There are different views as to the origin of the word Konkan and hence Konkani
The word Konkan comes from the Kukkana (Kokna) tribe, who were the original inhabitants of the land where Konkani originated.
According to some texts of Hindu mythology, Parashurama shot his arrow into the sea and commanded the Sea God to recede up to the point where his arrow landed. The new piece of land thus recovered came to be known as Konkan meaning piece of earth or corner of earth, kōṇa (corner) + kaṇa (piece). This legend is mentioned in Sahyadrikhanda of the Skanda Purana.
4. Eraly Konkani
An inscription at the foot of the colossal Jain monolith (The word gomateshvara apparently comes from Konkani gomaṭo which means "beautiful" or "handsome" and īśvara "lord".) at Shravanabelagola of 981 CE reads, in a variant of Nāgarī:
"śrīcāvuṇḍarājē̃ kara viyālē̃, śrīgaṅgārājē̃ suttālē̃ kara viyālē̃" (Chavundaraya got it done, Gangaraya got the surroundings done).
Another inscription in Nāgarī, of Shilahara King Aparaditya II of the year 1187 AD in Parel reportedly contains Konkani words, but this has not been reliably verified. Many stone and copper-plate inscriptions found in Goa and Konkan are written in Konkani. The grammar and the base of such texts is in Konkani, whereas very few verbs are in Marathi. Copper plates found in Ponda dating back to the early 13th century, and from Quepem in the early 14th century, have been written in Goykanadi. One such stone inscription or shilalekh (written Nāgarī) is found at the Nageshi temple in Goa (dating back to the year 1463 AD). It mentions that the (then) ruler of Goa, Devaraja Gominam, had gifted land to the Nagueshi Maharudra temple when Nanjanna Gosavi was the religious head or Pratihasta of the state. It mentions words like, kullgga, kulaagra, naralel, tambavem, and tilel.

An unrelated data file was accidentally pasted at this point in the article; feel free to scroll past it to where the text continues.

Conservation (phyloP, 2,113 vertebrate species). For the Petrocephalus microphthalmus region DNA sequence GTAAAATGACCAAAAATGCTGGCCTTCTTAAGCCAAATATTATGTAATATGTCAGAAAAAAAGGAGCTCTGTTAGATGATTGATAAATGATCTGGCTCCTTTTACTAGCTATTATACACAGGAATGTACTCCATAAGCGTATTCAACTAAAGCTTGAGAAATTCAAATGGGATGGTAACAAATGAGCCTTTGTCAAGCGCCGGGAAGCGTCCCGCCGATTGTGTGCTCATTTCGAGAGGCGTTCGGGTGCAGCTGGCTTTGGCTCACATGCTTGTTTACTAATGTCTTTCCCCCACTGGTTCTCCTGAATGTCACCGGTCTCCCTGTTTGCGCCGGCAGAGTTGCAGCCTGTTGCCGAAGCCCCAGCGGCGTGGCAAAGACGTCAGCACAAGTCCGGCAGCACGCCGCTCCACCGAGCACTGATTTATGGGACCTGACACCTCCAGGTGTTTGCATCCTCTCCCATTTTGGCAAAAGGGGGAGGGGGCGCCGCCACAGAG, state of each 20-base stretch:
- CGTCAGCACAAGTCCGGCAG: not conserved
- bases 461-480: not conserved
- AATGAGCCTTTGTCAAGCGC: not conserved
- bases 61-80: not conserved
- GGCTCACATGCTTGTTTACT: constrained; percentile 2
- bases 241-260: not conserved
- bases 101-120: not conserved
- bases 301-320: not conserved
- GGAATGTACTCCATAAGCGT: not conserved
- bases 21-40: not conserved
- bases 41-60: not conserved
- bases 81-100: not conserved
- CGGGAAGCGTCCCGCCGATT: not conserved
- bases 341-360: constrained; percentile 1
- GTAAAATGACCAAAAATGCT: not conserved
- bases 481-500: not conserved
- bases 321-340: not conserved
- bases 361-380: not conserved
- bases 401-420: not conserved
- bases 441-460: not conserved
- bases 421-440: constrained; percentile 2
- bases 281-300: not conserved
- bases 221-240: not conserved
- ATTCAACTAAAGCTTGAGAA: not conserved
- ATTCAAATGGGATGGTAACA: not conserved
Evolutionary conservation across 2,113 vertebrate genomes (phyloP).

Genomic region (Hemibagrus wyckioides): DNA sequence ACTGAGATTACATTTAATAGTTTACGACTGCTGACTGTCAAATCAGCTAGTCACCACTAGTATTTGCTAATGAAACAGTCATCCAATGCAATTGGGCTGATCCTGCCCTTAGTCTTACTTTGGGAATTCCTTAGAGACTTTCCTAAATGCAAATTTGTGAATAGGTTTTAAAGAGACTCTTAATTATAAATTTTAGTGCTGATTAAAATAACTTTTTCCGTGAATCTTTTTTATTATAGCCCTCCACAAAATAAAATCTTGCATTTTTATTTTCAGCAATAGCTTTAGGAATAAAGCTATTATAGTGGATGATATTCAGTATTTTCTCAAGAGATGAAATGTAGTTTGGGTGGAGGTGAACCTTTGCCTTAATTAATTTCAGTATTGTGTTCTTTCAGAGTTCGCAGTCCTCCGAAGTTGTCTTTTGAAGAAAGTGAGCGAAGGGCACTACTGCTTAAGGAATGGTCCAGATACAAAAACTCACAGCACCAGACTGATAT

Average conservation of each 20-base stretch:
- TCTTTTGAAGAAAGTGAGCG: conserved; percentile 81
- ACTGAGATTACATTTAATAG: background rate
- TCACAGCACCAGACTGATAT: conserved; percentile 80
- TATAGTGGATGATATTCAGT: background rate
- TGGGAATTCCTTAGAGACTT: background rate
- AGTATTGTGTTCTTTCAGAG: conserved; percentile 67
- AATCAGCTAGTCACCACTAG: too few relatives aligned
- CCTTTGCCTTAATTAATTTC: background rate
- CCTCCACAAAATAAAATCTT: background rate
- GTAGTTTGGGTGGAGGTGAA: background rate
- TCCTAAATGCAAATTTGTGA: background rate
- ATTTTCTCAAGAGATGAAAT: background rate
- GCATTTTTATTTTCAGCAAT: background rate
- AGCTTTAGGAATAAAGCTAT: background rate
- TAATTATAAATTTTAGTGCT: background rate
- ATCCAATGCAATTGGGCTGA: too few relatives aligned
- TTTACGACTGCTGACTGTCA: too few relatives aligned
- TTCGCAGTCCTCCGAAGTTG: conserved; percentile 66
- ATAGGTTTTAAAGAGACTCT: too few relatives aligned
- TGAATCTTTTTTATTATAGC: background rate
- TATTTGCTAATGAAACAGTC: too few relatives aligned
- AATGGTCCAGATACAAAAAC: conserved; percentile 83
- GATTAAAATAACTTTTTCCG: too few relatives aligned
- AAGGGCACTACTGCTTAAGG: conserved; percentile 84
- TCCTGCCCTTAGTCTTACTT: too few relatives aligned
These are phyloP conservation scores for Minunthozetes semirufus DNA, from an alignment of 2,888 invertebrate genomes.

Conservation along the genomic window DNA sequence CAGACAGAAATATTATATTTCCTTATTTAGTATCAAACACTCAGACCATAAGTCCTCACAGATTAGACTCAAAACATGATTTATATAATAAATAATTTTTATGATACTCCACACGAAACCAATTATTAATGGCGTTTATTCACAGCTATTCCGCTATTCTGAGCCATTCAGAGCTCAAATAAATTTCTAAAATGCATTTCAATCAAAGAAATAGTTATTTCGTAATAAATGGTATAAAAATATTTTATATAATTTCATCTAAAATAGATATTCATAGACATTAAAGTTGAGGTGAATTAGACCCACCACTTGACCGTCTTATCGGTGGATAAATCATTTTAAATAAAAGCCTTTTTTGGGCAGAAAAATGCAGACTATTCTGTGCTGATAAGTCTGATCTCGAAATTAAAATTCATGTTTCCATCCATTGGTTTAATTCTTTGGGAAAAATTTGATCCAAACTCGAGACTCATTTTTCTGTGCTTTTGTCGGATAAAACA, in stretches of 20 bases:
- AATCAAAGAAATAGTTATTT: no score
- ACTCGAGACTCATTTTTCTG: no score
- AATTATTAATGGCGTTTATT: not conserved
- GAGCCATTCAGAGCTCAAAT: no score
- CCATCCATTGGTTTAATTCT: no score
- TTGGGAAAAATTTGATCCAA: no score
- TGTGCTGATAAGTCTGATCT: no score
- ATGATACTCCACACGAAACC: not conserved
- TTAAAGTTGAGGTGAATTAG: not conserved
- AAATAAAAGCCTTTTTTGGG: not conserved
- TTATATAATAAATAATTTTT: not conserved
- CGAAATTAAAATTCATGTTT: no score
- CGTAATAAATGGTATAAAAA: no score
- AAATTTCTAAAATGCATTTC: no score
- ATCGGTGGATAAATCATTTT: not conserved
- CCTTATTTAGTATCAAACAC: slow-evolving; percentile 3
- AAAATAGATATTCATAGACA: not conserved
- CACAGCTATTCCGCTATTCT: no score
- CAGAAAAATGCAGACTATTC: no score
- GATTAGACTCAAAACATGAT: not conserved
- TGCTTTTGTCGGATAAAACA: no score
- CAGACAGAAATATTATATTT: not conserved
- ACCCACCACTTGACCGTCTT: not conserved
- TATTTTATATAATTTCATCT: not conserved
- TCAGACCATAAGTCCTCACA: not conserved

5. Post independence period
Following India's independence and its subsequent annexation of Goa in 1961, Goa was absorbed into the Indian Union as a Union Territory, directly under central administration.
However, with the reorganisation of states along linguistic lines, and growing calls from Maharashtra, as well as Marathis in Goa for the merger of Goa into Maharashtra, an intense debate was started in Goa. The main issues discussed were the status of Konkani as an independent language and Goa's future as a part of Maharashtra or as an independent state. A plebiscite retained Goa as an independent state in 1967. However, English, Hindi, and Marathi continued to be the preferred languages for official communication, while Konkani was sidelined.
6. Recognition as an independent language
With the continued insistence of some Marathis that Konkani was a dialect of Marathi and not an independent language, the matter was finally placed before the Sahitya Akademi. Suniti Kumar Chatterji, the president of the Akademi appointed a committee of linguistic experts to settle the dispute. On 26 February 1975, the committee came to the conclusion that Konkani was indeed an independent and literary language, classified as an Indo-European language, which in its present state was heavily influenced by the Portuguese language.